Textbook Notes (363,141)
Canada (158,218)
Economics (359)
ECON 102 (143)
Chapter 2

Ch. 2

3 Pages
Unlock Document

University of British Columbia
ECON 102
Soren Lemche

2.1 Exchange + Opportunity Cost Generalized system-people do all their own tasks (can do everything, so self- sufficient) Specialized system-people do what they’re best at, trade others to satisfy desires -> more productive Absolute advantage-if person takes less time/resources for a task than another person Comparative advantage-in doing task, one has lower OC than other person -if person A is better at fixing bikes than TVs, and person B is same as A at fixing TVs, person A should NOT fix their own TV (b/c could spend that time fixing bikes, which A is better at) Example: Rick takes 20 minutes to fix TV and 10 mins to fix a bike; Beth takes 30 minutes to fix either OC of fixing TV: Rick = fixing 2 bikes (what he gives up in that time) Beth = fixing 1 bike OC of fixing bike: Rick = fixing ½ TV Beth = fixing 1 TV -Rick has absolute advantage in both areas, but comparative advantage only in fixing a bike -Beth has comparative advantage in fixing a TV Generalized system: World wants 16 TVs fixed -> Rick spends half of 8 hour day on TVs => 12 TVs + 24 bikes from Rick; Beth spends 2 hours for remaining 4 TVs, 6 hours left to get 12 bikes = 16 TVs, 36 bikes Specialized System: Rick only fixes bikes, Beth only fixes TVs => world gets 16 TVs, 48 bikes Productivity-units of output per hour divided by units of input per hour -can describe information in terms of productivity Example: Kim can fix 2 TVs/hour and fix 1 bike/hour; Bob can fix 3 TVs/hour and fix 3 bikes/hour -Bob has greater productivity in both, so has absolute advantage in both -Bob has comparative advantage in fixing bikes (gives up 1 TV vs. Kim’s 2 TVs) Principle of Comparative Advantage-total output largest when each person/country concentrates on the activities where their opportunity cost is lowest (even if one has absolute advantage in all activities) Sources of Comparative Advantage Individual level: inborn talent, education, training, experience National level: natural resources, society, culture, politics, economy, legal institutions, accumulated human + physical (eg. technology) capital -also, since English is widespread language, English-speaking countries have CA in (eg. making movies) 2.2 Comparative Advantage + Production Possibilities Production Possibilities Curve-graph, shows max amnt of one good that can be made for every level of other good (using rule: more of one means less of other) Example: Susan can pick nuts or berries -> can pick 1.5 kg nuts/hour, 3 kg berries/hour, with an 8 hour day Attainable Point-any combo of goods that can be produced using available resources (vs. unattainable) Efficient Point-any combo of goods where increase in one must result in decrease of other (lies on curve) Inefficient Pt-any combo of goods where increase in one doesn’t mean decrease in other (within curve) PPC for 2-person economy Susan: 1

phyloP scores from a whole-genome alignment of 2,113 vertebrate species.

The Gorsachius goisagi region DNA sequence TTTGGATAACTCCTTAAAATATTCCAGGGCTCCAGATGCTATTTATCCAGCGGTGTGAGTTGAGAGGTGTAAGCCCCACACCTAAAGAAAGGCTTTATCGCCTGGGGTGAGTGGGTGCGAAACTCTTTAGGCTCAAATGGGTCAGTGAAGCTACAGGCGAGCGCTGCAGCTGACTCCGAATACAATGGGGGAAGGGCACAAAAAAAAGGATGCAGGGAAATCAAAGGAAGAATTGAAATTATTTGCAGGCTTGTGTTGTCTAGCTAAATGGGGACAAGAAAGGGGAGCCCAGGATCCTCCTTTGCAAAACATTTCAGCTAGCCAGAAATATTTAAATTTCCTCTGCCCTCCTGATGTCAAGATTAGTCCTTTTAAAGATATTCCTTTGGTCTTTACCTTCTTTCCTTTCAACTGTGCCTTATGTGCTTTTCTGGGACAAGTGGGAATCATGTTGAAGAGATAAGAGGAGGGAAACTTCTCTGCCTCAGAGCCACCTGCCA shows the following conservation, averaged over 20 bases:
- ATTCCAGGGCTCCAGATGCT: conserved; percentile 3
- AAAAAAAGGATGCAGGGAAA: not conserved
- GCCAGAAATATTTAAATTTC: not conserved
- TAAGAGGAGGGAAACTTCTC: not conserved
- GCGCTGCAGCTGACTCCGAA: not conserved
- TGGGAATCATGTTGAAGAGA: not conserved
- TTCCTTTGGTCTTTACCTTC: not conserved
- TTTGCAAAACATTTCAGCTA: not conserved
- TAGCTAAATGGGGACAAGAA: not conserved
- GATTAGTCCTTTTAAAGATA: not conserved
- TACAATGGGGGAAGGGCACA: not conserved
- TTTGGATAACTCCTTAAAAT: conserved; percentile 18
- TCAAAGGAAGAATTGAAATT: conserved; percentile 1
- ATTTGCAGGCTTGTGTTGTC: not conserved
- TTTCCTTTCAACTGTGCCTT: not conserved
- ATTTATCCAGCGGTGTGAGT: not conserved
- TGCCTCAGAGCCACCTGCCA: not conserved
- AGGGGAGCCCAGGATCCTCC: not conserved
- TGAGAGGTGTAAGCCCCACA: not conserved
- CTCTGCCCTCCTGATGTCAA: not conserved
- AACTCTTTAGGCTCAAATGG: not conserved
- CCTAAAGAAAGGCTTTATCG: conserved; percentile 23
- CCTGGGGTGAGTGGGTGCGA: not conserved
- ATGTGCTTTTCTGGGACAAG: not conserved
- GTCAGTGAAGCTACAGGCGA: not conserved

More Less

Related notes for ECON 102

Log In


Don't have an account?

Join OneClass

Access over 10 million pages of study
documents for 1.3 million courses.

Sign up

Join to view


By registering, I agree to the Terms and Privacy Policies
Already have an account?
Just a few more details

So we can recommend you notes for your school.

Reset Password

Please enter below the email address you registered with and we will send you a link to reset your password.

Add your courses

Get notes from the top students in your class.